Disney CEO Bob Iger had tons to say about the need to innovate when I spoke to him after the company's fiscal fourth quarter earnings. Under pressure from piracy and a mature DVD market Disney is throwing out the old rules and looking for new ways to grow revenue.
With upcoming "Alice in Wonderland," Disney is releasing the DVD much sooner after the movie's theatrical run than the usual window. This may not sound like a big deal, but it's a sign that the media giant is willing to break the rules the movie theater chains and retailers like Wal-Mart have played by for decades. Instead of waiting for the typical 17 weeks after the movie leaves theaters before releasing "Alice" on DVD, Disney will rush the DVD out after just about 12 weeks. The idea is to sell the home video option before the slow summer season, when the film's fresh in consumer's minds.
Iger says the industry is dealing with greater amounts of piracy, so the sooner they can get a DVD into the marketplace, the less vulnerable the film's home video option is to piracy. Bottom line: Disney's willing to experiment with DVD distribution, based on the time of year and the type of release, to best maximize home entertainment revenues. It's worth noting that Iger effectively sees piracy as competition — competition to tackle head-on with a legit option.
The iPad is the latest technology Disney says will rev up its digital business.
Iger says the iPad's new; better consumer experience "gives us opportunities to create new products." Iger is optimistic and enthusiastic for what the iPad will mean for ESPN in particular to create new, interactive content -- a version of ESPN Sports Center is on its way. The iPad is also a natural fit for Disney's digital books subscription service. Disney's ties to Apple —Steve Jobs is Disney's largest shareholder — well position the media giant to tailor content for the new iPad platform.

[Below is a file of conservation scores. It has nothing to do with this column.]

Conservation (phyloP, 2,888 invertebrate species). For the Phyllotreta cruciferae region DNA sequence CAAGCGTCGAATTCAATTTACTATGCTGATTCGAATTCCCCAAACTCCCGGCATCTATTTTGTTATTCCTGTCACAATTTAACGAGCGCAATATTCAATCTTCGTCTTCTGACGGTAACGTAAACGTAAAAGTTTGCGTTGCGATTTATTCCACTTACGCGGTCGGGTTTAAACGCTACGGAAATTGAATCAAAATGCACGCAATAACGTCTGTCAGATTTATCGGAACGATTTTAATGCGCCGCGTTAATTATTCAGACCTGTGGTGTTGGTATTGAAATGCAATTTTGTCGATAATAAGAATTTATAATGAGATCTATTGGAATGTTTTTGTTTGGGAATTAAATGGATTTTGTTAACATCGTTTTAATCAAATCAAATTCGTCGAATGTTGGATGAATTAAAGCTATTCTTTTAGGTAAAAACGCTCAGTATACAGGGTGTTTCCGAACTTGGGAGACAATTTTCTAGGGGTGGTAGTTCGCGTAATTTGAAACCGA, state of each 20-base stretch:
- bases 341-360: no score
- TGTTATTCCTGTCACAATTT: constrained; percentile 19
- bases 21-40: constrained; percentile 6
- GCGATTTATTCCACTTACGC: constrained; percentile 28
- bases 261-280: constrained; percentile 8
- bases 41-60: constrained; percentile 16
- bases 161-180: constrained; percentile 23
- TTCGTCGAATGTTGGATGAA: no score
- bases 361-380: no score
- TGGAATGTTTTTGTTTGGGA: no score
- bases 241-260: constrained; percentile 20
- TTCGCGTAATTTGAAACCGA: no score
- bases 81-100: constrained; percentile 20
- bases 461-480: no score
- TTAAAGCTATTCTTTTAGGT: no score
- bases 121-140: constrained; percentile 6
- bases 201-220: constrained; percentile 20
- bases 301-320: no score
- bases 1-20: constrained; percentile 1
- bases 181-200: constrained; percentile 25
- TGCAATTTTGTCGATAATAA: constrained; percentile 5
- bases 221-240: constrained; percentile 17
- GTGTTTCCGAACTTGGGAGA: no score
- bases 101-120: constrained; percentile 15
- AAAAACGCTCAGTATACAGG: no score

The big question is whether Steve Jobs will get Apple on board for Disney's Keychest technology, a standard Disney developed to allow consumers to access their digital libraries from any device or platform. Iger wants make consumers feel like digital files have a huge amount of value because they can be played absolutely anywhere. Disney has been offering its rival media companies the technology for free-- the more media and technology companies onboard, the more places consumers will be able to access their content. Apple is really the key -- if Jobs gets on board that could open the floodgates of other partners.
While the digital business is growing, Iger emphasizes that it's not a nascent business, saying that Disney already generates over $2 billion in digital revenues.
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